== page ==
Tuesday, January 8, 2013

A new (sort of) twist in Saqrgate

[Originally posted at NOW]

In a new development that isn’t quite as interesting as it might at first sound, former General Security chief Jamil as-Sayyid has given Lebanon’s general prosecutor a CD purporting to contain four audio recordings of phone calls between MP Oqab Saqr and an “armed group in Syria”.

Saqr, you will recall, was in December the subject of a high-profile ‘exposé’ by OTV and Al Akhbar, who published calls between him and the Free Syrian Army in which he appeared to be negotiating the provision of arms at the behest of former PM Saad Hariri. In a somewhat grandiose press conference, Saqr retorted that the media outlets had tampered with the tapes, revealing what he said were the complete recordings, showing he had in fact been negotiating humanitarian aid.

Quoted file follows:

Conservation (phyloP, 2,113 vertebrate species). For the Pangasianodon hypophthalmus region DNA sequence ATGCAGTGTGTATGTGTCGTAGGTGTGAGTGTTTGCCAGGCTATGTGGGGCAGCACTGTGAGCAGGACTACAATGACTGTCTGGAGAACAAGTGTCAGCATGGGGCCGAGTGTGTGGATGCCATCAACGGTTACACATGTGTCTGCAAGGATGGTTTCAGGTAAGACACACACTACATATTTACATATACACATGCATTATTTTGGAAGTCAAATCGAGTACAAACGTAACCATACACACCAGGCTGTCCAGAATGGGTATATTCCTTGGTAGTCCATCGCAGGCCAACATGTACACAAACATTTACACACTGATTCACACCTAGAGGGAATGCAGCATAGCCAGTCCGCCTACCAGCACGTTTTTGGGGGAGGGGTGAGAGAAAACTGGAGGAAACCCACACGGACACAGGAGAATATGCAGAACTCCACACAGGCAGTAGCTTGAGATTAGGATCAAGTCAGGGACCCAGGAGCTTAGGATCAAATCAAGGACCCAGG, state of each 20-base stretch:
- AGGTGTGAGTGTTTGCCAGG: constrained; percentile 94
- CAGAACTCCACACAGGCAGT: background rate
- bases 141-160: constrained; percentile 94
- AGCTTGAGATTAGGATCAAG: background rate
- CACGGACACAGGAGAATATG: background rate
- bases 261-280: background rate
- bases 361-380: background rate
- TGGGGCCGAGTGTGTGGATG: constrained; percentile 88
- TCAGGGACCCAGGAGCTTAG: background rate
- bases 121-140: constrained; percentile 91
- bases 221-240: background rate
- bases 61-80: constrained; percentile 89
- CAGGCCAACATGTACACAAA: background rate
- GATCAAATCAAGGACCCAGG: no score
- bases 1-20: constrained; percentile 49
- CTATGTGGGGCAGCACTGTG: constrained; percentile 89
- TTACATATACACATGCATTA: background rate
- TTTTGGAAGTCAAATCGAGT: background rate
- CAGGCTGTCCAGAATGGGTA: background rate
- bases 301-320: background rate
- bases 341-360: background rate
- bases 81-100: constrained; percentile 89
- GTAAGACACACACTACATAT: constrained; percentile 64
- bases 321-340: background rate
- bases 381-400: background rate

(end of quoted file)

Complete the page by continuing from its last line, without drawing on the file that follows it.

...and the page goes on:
OTV replied that he in turn had doctored the evidence, by which point few people knew who to believe – though in an oddly underreported development, an independent British company called Audio Forensic Services commissioned by al-Jadeed TV (not exactly known for pro-Hariri leanings) to investigate the tapes played by Saqr at his Istanbul press conference found them to be authentic, i.e., not edited. Saqr and Hariri subsequently launched a lawsuit against OTV and Al Akhbar for defamation and inciting sectarianism.

That was as much as was known yesterday. Do Sayyid’s new recordings change anything? Not really. Even assuming they’re genuine, they implicate Saqr only in negotiations to transfer funds and communication equipment to the rebels – not weapons. And that Sayyid freely admits their source is Syrian state television does not exactly recommend their credibility. Whether or not Saqr is in fact arming the rebels (and whether or not it would be such a bad thing if he were), as far as hard evidence is concerned, there remains considerable room for reasonable doubt.

Previous posts on this topic: ‘The Saqrpunch’

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